The move towards directness in photography, and long term self-initiated visual research projects continued with Laia Abril's winning the Tim Hetherington Trust Visionary Award for her ongoing project, On Misogyny. It's a long project, she could spend all her life doing it, and her brilliant book On Abortion is simply the first chapter.
This award will help her fund her next chapter on Rape Culture. So winning does matter as it allows her to spend less time writing grant proposals and more time working.
On the same day (and rather overshadowing the Tim Hetherington award) the award for the Deutsche Borse Prize was announced. The most direct of the Deutsche Borse finalists was Mathieu Asselin who presented a new fifth chapter in his exhibition at the Photographer's Gallery. It is a work that involves deep research. In some ways it's not photographic with its emphasis on images that link to captions that suck you into the wider body of the work, and with a link to how the book and the images in the book have been recontextualised throughout the course of the post-project.
It was superbly curated, packed a punch and showed the human costs of Monsanto's activities and their links to the markets, monopolising, suppression of freedom of trade and beyond.
It also linked Monsanto to Deutsche Borse, the sponsors - and I did see somebody on their phone at the awards ceremony checking some kind of commodity prices saying, "this is going up, you want to buy this, this is going down, this declares its figures next week, they're going to be good, this is having a merger..." which was beyond irony.
But the winner was Luke Willis Thompson for his beautiful piece autoportrait. This is his response to the video that Diamond Reynolds shared on social media in the immediate aftermath of the police murder of her partener, Philando Castile. That video was filled with violence and mayhem. It's video as evidence.
This is film as evidence, but in contrast to the social media video, this is a quiet, contemplative piece. Curiously, it's the most photographic of all the pieces on show even though it's moving image. It's film, you can see the celluloid move through the sprockets. It has surface. it's black and white, it references classic studio portraiture through lighting and angles chose by Diamond herself. It's so photographic. the only thing that isn't photographic is that it's moving - a bit.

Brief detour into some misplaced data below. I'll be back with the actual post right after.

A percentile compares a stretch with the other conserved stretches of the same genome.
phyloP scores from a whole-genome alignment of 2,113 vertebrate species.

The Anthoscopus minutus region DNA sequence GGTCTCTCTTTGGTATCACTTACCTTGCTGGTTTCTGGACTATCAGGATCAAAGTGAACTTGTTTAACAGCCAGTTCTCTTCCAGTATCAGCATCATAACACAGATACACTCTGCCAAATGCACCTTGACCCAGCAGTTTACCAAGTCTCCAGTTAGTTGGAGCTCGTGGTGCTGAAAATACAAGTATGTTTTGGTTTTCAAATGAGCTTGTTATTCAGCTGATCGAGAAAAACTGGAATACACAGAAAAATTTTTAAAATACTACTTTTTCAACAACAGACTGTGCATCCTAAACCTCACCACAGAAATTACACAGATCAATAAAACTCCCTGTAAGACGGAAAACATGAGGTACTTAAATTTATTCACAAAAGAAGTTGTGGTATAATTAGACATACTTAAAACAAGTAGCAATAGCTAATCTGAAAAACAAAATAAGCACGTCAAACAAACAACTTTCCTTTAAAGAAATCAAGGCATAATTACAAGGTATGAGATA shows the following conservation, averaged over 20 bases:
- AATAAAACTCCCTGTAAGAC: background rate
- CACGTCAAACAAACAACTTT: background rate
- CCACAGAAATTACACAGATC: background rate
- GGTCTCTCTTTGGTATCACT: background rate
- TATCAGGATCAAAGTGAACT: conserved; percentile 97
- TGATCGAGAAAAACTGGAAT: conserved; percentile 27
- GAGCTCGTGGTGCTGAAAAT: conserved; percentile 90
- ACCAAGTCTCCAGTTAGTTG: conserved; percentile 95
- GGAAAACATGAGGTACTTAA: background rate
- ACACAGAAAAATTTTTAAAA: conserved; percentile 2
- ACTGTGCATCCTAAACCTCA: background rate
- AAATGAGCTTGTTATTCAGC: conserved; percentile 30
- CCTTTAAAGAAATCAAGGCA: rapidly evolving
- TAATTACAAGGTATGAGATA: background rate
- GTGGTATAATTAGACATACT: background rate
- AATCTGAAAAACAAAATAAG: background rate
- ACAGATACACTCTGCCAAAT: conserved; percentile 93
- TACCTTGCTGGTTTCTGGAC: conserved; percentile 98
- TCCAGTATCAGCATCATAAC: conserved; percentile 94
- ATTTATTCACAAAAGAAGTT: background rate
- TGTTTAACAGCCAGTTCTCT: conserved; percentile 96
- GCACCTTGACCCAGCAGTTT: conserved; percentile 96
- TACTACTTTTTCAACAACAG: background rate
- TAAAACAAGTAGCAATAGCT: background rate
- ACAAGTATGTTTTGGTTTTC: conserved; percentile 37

There is no sound, it's still, it's beautiful it exists solely as a installation piece, so it's not been uploaded by Thompson on social media as a moving image. Ironically, as a still image of the installation it's the hands-down winner of the best-looking image from all the four contenders, and probably the most shared. That matters. It shouldn't but it does.
Thompson is a Fijian New Zealander, so has very direct experience of racial oppression both now and going back into the past, and his earlier work reference this directly and very powerfully. Very powerfully.
There is some resistance to his victory and it seems a lot of it stems from the title and the lack of clarity in the statement. Claims are made for the collaborative nature of the piece and the title is autoportrait - which comes with very strong ideas of the author as subject.
This is Diane Smyth reporting on the award for the BJP.
“...the panel decided to award the 2018 prize to Luke. His singular and uncompromising portrait, made in collaboration with its subject, Diamond Reynolds, was conceived as a way to return agency to the protagonist.
“As a contender for a prize focused on photography, the jury felt autoportrait imbued the moving image format with the singular and almost obsessional quality of a still photograph, drawing attention to its materiality, and challenging viewers to consider the personal stakes of representation in an environment at once intimate and collective.
“Ultimately though, the project was felt to invite a timely and prescient conversation around the nature of image control, authorship and distribution in a way that expands rather than shuts down the debate.”
Statements matter and titles matter and if you have autoportrait as your title and are claiming it to be a very collaborative piece - and it is a collaborative piece - you do have to front load that. There does need to be some sharing of authorship in the naming. So it needs to be Diamond Reynolds and Luke Willis Thompson named as the creators of the work. And then that means the prize is shared and it can be autoportrait, because it is an autoportrait.
If you have only Luke Willis Thompson as the author, then any autoportrait is an autoportrait of him. I. I was with somebody reading the caption for whom this really matters and she was going through apoplexies at this. It's a simple indexical thing and people notice that. The title and the idea of the piece simply do not connect. Share the authorship and they do. Or change the title. It's very simple.
Anyway, titles matter, statements matter, but ultimately they don't. It's a great work, and you get the feeling all the elements that are mentioned above are in there somewhere, and obviously there are other things happening that but are not quite expressed as well as they could be.
Directness is good.
I can't help but feel like I'm missing something.
It's a great piece, never mind the semiotics. And that is the end of that.